Featured image: Unsplash
Better bundle up, people, because the Frost Moon is coming our way this month. If you’re anything like me and are left wondering why every month seems to have a moon name — and more importantly, why, when it’s 70 degrees outside in New York City, the November moon is called the Frost Moon— then hey, that’s a good question.
Moon names have deeply-rooted ties to Native Americans tribes, who named them. These nicknames were effectively the primary means of telling the date and time and in an effort to keep their seasons in order — so, as a result, most of the names had a tendency to correlate directly with an activity or an event that took place at the time in each location. Most of these are weather-related, like February’s Snow Moon and May’s Flower Moon. Of course, these nicknames vary depending on the location and belief system of each individual tribe — for instance the Cherokee tribe in the Carolinas would have a different name and interpretation for each lunar cycle than the Cheyenne and Lakota tribes living in the Great and Northern Plains would.
Like clockwork, a full moon happens every 29 and a half days when the moon is completely illuminated by the Sun’s cosmic rays. It occurs when Earth is directly aligned between the Sun and the Moon. Typically, there are three full moons in between an equinox — which, in 2017, we just experienced on Sept. 22 — according to the website EarthSky.com. Additionally, Seven times in 19 years, four full moons fall in a single season. In that case, the third of a season’s four full moons is also called a Blue Moon. The last Blue Moon by this definition happened on May 21, 2016 and the next will be on May 18, 2019. Aka, the phrase “once in a blue moon” — it’s rare.
Though the harvest moon usually steals the (moon) shine and is the most commonly known full moon event every year, each month has its own special moon, and by proxy, its own moon name, which were passed down from the Native Americans to the colonial settlers, who adopted these names and incorporated them into the modern calendar, according to The Old Farmer’s Almanac.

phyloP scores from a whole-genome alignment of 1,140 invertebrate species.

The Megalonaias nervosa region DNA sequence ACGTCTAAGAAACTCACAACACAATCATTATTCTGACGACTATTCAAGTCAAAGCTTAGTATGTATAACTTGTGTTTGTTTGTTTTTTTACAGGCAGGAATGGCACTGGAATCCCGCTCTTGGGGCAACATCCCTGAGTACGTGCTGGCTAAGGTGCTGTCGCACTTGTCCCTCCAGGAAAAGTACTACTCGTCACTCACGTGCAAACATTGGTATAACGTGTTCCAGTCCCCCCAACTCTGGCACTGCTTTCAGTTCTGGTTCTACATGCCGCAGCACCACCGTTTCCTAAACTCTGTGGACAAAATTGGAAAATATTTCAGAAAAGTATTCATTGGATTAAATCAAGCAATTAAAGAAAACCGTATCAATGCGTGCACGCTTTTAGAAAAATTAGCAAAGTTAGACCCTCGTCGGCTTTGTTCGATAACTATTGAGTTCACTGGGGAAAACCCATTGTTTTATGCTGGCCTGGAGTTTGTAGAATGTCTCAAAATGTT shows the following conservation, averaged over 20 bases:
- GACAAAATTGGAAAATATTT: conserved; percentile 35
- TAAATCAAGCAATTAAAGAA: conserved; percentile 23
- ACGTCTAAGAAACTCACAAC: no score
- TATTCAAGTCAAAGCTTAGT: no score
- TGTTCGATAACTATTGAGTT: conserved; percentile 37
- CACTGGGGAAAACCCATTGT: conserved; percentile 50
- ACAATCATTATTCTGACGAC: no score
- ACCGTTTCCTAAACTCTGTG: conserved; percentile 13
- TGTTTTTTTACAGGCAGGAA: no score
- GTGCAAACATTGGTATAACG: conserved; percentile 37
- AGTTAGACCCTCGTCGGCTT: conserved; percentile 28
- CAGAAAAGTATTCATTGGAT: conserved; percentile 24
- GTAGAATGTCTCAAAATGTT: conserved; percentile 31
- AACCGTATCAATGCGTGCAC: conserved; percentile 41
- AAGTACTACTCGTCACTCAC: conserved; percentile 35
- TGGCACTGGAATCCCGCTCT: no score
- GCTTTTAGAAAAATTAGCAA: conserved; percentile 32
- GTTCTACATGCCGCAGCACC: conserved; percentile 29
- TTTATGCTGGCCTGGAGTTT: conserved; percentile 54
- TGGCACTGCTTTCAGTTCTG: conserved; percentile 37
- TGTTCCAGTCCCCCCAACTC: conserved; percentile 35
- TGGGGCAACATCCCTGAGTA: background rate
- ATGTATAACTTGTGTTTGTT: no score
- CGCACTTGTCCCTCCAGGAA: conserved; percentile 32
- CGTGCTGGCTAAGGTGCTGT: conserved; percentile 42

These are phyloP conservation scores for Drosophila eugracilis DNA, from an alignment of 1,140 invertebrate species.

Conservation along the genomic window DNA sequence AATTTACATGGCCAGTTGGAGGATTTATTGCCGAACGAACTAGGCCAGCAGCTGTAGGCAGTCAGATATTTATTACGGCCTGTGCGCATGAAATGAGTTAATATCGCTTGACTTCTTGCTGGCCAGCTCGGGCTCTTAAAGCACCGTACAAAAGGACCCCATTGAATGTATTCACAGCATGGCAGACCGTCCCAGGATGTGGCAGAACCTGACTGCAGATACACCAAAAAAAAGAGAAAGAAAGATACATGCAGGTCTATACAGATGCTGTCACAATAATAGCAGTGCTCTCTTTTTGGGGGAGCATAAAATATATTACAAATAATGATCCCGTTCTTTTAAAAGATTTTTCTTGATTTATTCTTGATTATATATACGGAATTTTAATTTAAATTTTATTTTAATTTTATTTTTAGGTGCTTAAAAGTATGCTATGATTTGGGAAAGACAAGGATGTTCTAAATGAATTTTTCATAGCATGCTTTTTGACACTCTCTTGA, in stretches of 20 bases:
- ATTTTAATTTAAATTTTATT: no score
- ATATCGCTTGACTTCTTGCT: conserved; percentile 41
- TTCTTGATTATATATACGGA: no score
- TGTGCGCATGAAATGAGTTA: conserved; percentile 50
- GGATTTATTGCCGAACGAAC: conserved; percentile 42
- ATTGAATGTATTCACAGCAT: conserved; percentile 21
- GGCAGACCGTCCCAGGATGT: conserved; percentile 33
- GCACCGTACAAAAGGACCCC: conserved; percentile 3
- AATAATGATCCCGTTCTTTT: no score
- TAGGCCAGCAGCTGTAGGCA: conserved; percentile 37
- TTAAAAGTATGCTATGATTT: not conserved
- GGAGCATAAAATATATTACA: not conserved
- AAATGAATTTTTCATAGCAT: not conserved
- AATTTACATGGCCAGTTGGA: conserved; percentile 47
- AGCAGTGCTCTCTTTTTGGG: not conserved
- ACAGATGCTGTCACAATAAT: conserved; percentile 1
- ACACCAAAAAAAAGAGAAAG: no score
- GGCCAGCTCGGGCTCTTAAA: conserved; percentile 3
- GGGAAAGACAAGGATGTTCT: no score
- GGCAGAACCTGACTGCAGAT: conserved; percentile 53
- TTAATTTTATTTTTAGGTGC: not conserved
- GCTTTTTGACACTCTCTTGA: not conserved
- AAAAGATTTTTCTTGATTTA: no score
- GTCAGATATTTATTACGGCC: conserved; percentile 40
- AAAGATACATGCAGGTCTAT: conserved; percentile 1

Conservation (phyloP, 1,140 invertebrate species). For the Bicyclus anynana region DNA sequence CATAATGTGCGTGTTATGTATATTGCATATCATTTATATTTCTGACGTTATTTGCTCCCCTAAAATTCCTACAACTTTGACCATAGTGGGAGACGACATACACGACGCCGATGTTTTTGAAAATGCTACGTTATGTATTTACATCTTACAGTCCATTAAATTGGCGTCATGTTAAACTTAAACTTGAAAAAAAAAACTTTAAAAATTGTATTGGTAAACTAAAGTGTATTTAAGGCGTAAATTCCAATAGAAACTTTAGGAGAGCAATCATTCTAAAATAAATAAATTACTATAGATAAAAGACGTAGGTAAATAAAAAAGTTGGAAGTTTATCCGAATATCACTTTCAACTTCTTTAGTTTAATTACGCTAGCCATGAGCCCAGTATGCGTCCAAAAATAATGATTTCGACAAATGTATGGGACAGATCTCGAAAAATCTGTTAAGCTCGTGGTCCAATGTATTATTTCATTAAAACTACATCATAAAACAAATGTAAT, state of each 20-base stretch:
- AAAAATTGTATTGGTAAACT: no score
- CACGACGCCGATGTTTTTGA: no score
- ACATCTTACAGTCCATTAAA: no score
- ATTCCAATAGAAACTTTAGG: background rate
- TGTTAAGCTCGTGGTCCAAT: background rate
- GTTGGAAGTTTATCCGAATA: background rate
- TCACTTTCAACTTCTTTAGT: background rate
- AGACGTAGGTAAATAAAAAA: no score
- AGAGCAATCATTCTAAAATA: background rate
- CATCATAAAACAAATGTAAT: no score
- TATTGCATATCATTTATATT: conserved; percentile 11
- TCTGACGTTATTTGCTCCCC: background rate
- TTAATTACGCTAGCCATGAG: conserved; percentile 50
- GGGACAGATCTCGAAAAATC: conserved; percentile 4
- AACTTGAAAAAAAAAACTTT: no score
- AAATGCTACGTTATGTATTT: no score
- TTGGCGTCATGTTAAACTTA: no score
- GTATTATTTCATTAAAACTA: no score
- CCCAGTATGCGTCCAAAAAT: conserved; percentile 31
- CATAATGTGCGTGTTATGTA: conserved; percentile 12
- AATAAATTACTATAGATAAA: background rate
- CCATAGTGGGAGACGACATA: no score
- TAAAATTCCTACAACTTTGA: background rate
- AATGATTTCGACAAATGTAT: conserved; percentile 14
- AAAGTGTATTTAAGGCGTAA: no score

So, what about the Frost Moon, and how that name came about? While there are a couple of different theories as to how November got its moon name, one idea is that the Native American’s dubbed it a “Beaver Moon” after the busy little beavers who were building their winter homes during time of year, according to website Timeanddate.com. As a nocturnal animal, beavers work under the light of the full moon. It was also likely called the Frost Moon because November was generally the time that the first snowfall and frost would hit the ground. The other theory, according to The Old Farmer’s Almanac, was that the Beaver Moon or Frost Moon “was the time to set beaver traps before the swamps froze, to ensure a supply of warm winter furs.”
Now, the Frost Moon was given its name because it’s the first full moon in the November lunar calendar, which we can expect to see in all it’s full frost glory on Nov. 4 this year. Another common name for the November full moon aside from the Frost Moon are the Mourning Moon, although these origins are even more unknown that that of the Frost Moon.
In the meantime, you can expect to see the full Frost Moon in all of its frosty glory on Nov. 4. Set your calendar, because this is not one to miss.